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Posted: Tue Sep 27, 2005 11:46 pm 
Getting Side Ways
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Age: 35

Posts: 516

Joined: 20th Dec 2004

Gallery: 4 images

Ride: EL Manual

Location: S.E. Melbourne
VIC, Australia

Sounds like good info. Could you explain more about valve overlap and dynamic/static compression? I am having trouble picturing exactly how it helps cylinder filling when you have large overlap cams - squeases more air out into intake and exhaust??

Is it possible to get a good stable idle and smooth running with a big cam assuming you use aftermarket management? How big can you go before it becomes a problem. Would one of those crow cams be ok. I am aiming for a strong but very drivable street motor.
I have a manual EL.



Manual EL Gli.
Mods: Crow Stg3, Chiptorque Dynotune. Lukey Exhaust. DBA slotted rotors, EBC Pads. Whiteline Low Susp. EL GT Swaybars, ROH Envy 17 x235 wheels. Vehicle Datalogger Display V2.0,

Posted: Wed Sep 28, 2005 2:41 am 
Getting Side Ways

Age: 36

Posts: 533

Joined: 12th Jan 2005

Location: Melbourne
VIC, Australia

Ok. Static and dynamic compression. Here's the crux of it.

Static compression is the compression ratio that's quoted of an engine. If a cylinder has 500cc capacity and it's capacity gets reduced to 50cc on TDC, then you have 10.0:1 CR.

Dynamic compression ratio comes into play when the engine's running. If you have a big cam with lots of overlap, at low speeds the intake charge gets expelled through the intake port on the compression stroke since the valve stays open longer into the compression stroke.

So, if the cylinder has a capacity of 500cc, and it sucks in 500cc but then expells 100cc through the intake port on compression, you've now compressed 400cc to 50cc, so your compression ratio is only 8.0:1. By increasing the static compression to say 12:1, you're also increasing the dynamic compression to 9.6:1.

When the engine speeds up and you get into the cam's power band, the gas speed entering the engine is much higher, so while the piston is trying to push air out of the engine on the beginning of compression, the inertia of the gas entering the engine is pushing the gas in. This is why you have to keep gas speeds as high as you can.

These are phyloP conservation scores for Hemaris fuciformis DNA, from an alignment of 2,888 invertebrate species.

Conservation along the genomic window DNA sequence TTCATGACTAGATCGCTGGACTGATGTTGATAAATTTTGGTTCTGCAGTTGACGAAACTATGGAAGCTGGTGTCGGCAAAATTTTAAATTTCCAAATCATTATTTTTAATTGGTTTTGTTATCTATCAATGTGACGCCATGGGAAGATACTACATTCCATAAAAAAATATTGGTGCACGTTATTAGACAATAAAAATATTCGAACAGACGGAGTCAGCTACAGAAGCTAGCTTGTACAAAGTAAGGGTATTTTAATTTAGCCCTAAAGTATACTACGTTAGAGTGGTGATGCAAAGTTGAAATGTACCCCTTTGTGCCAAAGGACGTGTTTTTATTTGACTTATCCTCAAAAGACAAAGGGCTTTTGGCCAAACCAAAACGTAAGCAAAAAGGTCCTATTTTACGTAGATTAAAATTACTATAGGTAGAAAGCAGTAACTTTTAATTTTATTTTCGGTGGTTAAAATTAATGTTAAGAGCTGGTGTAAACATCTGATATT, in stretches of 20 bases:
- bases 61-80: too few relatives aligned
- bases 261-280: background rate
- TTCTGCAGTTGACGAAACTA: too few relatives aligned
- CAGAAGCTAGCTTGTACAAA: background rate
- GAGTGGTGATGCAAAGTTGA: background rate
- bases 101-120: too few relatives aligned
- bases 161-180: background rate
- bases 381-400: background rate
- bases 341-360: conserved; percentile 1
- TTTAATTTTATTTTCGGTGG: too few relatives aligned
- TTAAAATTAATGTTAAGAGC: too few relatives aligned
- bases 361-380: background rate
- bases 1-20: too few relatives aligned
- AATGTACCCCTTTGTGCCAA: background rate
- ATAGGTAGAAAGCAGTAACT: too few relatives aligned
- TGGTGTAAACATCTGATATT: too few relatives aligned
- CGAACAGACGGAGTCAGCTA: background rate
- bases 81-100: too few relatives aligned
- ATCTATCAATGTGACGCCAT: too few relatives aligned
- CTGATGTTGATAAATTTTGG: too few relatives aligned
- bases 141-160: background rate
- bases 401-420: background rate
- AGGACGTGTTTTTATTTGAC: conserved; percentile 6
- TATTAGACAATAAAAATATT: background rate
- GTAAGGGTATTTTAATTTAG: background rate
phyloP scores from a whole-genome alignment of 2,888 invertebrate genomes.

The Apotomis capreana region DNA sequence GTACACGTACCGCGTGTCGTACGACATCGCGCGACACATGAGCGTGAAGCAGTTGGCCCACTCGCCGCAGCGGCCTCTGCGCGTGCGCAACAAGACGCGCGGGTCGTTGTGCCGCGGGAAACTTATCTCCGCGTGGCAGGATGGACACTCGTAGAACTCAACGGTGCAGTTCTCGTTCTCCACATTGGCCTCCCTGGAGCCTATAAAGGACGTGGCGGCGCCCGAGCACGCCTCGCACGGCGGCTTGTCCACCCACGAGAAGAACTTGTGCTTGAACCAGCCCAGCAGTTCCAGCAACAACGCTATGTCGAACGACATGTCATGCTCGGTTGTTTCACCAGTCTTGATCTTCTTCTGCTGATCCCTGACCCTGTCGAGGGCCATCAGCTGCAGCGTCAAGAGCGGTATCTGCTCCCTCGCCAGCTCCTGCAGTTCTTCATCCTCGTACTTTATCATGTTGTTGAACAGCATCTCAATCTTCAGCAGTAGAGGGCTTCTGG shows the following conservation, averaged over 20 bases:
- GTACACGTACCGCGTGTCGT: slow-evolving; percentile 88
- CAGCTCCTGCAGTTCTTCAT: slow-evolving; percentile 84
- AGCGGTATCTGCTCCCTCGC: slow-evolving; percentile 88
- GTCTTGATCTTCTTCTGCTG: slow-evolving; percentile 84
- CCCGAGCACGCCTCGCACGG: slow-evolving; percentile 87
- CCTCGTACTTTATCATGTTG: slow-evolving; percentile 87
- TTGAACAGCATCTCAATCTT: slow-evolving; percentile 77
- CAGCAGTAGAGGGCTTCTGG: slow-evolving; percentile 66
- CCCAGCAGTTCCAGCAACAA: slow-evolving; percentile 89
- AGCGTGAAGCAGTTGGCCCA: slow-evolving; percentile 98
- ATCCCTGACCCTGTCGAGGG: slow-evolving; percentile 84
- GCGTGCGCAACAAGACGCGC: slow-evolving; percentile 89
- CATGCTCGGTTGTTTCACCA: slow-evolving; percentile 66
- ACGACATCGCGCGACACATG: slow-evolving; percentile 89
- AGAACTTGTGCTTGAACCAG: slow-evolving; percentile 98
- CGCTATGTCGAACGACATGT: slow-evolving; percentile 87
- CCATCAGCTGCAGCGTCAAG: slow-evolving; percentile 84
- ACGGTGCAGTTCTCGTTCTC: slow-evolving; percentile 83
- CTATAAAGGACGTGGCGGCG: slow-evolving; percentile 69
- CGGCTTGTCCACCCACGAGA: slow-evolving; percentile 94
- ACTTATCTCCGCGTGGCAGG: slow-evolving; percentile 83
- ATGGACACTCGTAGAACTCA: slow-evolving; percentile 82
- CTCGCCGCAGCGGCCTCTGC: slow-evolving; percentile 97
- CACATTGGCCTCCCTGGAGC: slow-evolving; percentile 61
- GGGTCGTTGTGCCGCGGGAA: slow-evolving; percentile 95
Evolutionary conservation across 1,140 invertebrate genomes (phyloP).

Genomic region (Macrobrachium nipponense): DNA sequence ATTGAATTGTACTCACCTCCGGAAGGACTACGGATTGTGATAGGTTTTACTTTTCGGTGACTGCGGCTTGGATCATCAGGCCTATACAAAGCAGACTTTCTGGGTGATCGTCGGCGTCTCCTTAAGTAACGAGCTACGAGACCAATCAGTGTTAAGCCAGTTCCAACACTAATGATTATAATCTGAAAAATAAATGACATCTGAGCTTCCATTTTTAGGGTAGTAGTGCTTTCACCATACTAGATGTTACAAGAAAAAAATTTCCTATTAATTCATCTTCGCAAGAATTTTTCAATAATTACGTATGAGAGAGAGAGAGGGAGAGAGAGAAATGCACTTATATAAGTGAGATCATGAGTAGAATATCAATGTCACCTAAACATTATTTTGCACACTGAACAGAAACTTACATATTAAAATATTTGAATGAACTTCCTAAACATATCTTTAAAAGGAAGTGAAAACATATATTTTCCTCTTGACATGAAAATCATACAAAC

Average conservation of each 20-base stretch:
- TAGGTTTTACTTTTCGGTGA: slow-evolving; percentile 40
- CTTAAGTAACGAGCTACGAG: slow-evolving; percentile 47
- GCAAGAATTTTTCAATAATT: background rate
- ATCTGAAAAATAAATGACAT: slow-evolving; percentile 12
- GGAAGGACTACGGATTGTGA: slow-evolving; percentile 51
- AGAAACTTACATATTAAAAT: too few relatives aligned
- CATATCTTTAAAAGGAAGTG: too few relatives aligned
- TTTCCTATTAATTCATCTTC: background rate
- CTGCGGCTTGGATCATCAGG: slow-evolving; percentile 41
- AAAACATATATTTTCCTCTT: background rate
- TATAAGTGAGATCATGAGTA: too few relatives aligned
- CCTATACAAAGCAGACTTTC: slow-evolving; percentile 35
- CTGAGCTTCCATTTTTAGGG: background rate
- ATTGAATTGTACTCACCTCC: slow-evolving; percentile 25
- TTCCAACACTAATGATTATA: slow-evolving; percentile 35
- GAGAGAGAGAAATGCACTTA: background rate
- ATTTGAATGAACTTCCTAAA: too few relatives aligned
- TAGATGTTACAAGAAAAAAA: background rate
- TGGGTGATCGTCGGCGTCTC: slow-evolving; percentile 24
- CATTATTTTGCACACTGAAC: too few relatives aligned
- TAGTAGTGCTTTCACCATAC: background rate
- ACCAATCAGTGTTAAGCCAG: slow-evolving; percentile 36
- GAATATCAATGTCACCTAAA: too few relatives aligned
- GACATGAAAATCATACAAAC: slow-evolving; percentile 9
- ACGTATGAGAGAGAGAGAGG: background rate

Now, as for tuning idle with big cams. The problem with big cams is that the air/fuel charge gets diluted with exhaust gases that get sucked back into the engine on the induction stroke as the exhaust and intake ports are open simultaneously for a short period of time. That period of time is the overlap funnily enough.

Because there is exhaust gases mixed in with the fresh air and fuel, the charge in the cylinder takes more time to burn. Advancing the spark will help, but you also need to run richer mixtures. Running richer mixtures reduced the burn time of the charge in the cylinder, hence why you reduce spark advance with an increase in manifold pressure and increase spark advance with very low manifold pressures.

This is why you need a programable ECU with a big cam. The standard Ford ECU is trying to maintain 14.7:1 ARF @ idle and with a big cam, you may need to run 13:1 or even as rich as 12:1. Increasing the idle speed will give you a better idle and let you run AFRs closer to 14.7:1.

I really have no idea on how big you can go in a particular engine before it gets un-streetable. I have a sound understanding of the thoery of how everything works, but I can't give you any recomendations.

However, with manuals you can afford to get a fair bit more top end and still keep the engine well mannered. Getting a smooth idle is easier as the engine doesn't have to drag the converter round at idle. A high stall will overcome this, but you're still stuck with higher gearing in an auto, and with the higher gearing, you need that low down torque to pull the engine into the power band. Since manual ratios are shorter, you can sacrifice more low end torque and move it up the power band.
Posted: Wed Sep 28, 2005 4:20 am 
Oompa Loompa

Posts: 49

Joined: 25th Aug 2005

Location: brisvagus
QLD, Australia

thats some of the best info ive read in a while
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